Covid has changed my world. Day to day at the hospital where I work is anything but day to day now. There is an underlying stress to working closely with patients as I do, the unspoken thought being, “Is this the one who will get me sick?” And as a singleton living remotely, wondering, “What will happen if I do get sick?” That being said, it feels extra important to take care of myself, slow down, reassess priorites, eat my veggies, practice gratitude for my health, sleep a lot, lower my stress, and for me, get outside in nature, every day, if at all possible. There’s no scientific evidence for this but it just feels like the fresh air, towering redwoods, spring flowers, sunshine, and ocean breeze, will help keep the Covids away.
Sheltering in place has made that a litte more difficult. With the closure of all the campgrounds, most of the parks and many of the trails, we’ve had to get creative. This weekend the Three Amigos who traversed 500 miles of the PCT had another little hiking exploit. Hummingbird (me), Twinkle Toes, and Just Pat had a social distancing Covid camping adventure.
The plan was to meet at Just Pat’s place in Bonny Doon, a remote outpost high up in the Santa Cruz mountains. Twinkle Toes and Hummingbird would set up tents in the back yard for an authentic “camping” experience and stash food in the fridge for BBQing later that night. We laced up our boots, shouldered our packs and crunched downhill into the woods. We wanted to make it all the way to the ocean to the little coastal town of Davenport. One snafu. There is no trail.
It started out quite pleasant. The massive redwoods and tan bark oaks soared overhead providing much appreciated shade on this unseasonably hot day. We stopped often to look up and shake our heads in wonder at their incredible girth and height. There is nothing like a 500 year old tree to make you feel small in a good way. The ground was springy with several feet of duff underfoot. Wildflowers bloomed and we breathed deeply, exclaiming with pleasure at the perfumed air. After about an hour, we made it down to the San Vicente creek. The trees grew closer and the brush became dense.
The hike became an obstacle course. Huge down trees blocked the way and had to be climbed over or around or tight-rope walked across. Thickets of dead brush had to be crashed through, arms crossed protectively across your face. Many times we would go to step on a log only to have it disintegrate beneath our weight or plunge through what appeared to be solid ground up to a knee. The footing was often not as it appeared and we quickly learned to step with a testing foot. We traversed terrain so steep, my right hand dragged across the ground grasping for hand holds-just in case, air to my left. I learned that a deep “BLOOP” sound meant someone’s foot had slipped off a mossy rock and into the creek while a wet smack meant someone had fallen in on their bottom. It was a cross country trial (not trail) and I was glad that we had the natural beauty to distract us.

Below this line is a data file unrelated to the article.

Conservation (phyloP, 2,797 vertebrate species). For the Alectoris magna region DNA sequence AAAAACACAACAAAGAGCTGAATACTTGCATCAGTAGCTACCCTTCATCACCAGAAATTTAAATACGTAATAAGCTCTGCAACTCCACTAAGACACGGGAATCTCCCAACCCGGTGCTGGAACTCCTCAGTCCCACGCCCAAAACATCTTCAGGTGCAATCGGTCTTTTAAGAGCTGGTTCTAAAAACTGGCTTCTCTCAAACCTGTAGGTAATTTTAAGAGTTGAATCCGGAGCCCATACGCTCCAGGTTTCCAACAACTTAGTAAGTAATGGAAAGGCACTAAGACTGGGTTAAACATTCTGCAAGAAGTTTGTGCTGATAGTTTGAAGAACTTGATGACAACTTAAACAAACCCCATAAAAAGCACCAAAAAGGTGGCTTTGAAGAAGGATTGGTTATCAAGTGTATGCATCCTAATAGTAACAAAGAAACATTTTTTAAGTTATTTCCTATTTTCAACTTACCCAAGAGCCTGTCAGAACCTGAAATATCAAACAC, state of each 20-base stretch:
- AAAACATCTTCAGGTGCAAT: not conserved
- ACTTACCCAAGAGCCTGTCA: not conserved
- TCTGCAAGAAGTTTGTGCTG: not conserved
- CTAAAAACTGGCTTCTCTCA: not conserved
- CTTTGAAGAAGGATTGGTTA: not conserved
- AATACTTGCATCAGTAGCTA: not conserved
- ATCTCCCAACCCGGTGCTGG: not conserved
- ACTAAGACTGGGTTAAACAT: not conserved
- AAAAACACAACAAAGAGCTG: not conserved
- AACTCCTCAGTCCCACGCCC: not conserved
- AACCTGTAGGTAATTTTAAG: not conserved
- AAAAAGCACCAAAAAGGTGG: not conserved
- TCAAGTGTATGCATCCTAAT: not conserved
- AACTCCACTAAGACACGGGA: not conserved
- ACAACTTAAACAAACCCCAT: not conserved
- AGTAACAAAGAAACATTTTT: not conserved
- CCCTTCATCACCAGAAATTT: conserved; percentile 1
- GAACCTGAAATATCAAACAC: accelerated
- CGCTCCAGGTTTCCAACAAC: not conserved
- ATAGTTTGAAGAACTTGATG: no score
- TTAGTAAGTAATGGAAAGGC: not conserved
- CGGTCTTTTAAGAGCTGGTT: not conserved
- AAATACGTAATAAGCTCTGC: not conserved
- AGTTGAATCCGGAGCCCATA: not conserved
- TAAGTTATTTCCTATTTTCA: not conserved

A hike like this is all about attitude.
There were no trails when the first explorers came through. Nobody ever used to have trails. They did it. So can I.
My legs are covered in cuts and I am bleeding. Are you going to die? No. Are you really even in pain? Actually, not really. Ok.
Are you feeling stressed because you are going too slow? Why? Do you have to be at an appointment or something? No? Oh, ok. Is there somewhere else you’d rather be? Actually…no. So enjoy your day out in the woods.
I’m dirty, and hot, and sweaty and kind of tired. Yea. And you get to see this precipitous gully that almost nobody else will ever see. Because there is no trail and no road and you had to work to get here. So you get to see this babbling brooke with tiny, spotted trout darting here and there, the orange and yellow newt trundle by like something out of Alice in Wonderland, shafts of sunlight piercing through a cathedral of redwoods, lighting up that fern like an alter of glory, and can’t you almost hear the angels singing it’s so mysterious and beautiful?
Five and a half hours later we tumbled out of the forest, bleeding, bruised, exhausted and oh-so-happy to see the ocean. It was the kind of day you can’t make up, the sun warm and kind, the tang of the ocean breeze, the sky a bluebird blue, the forest marching away behind us like the mountains of Austria, the green hills tumbling down below us to the sea like Ireland. The fields were a riot of purple lupines, yellow broom, and orange poppies. We couldn’t stop exclaiming over it all.
We had long since missed the only bus back up to Bonny Doon. Just Pat’s brother was willing to make the drive down to get us, and thank God for that, because I couldn’t walk a step further. Back at the homestead, the hiss of a steak hitting the grill, the chk-a-chk of a martini being shaken, the rinse of a hot shower, the soft puff of my down sleeping bag, and the woosh of the bonfire being lit, made Hummingbird, one happy camper. After dinner, sitting outside in the cool night air around the crackling bonfire, fingers sticky from s’mores, looking up at the sky, I saw a shooting star streak across the sky. We ooh’d and ahh’d and then I said, “Another good adventure to add to the list. In a few years from now we will be sitting around saying, ‘Remember that time Pat thought it would only take 2.5 hours to hike from Bonny Doon to Davenport…’ “.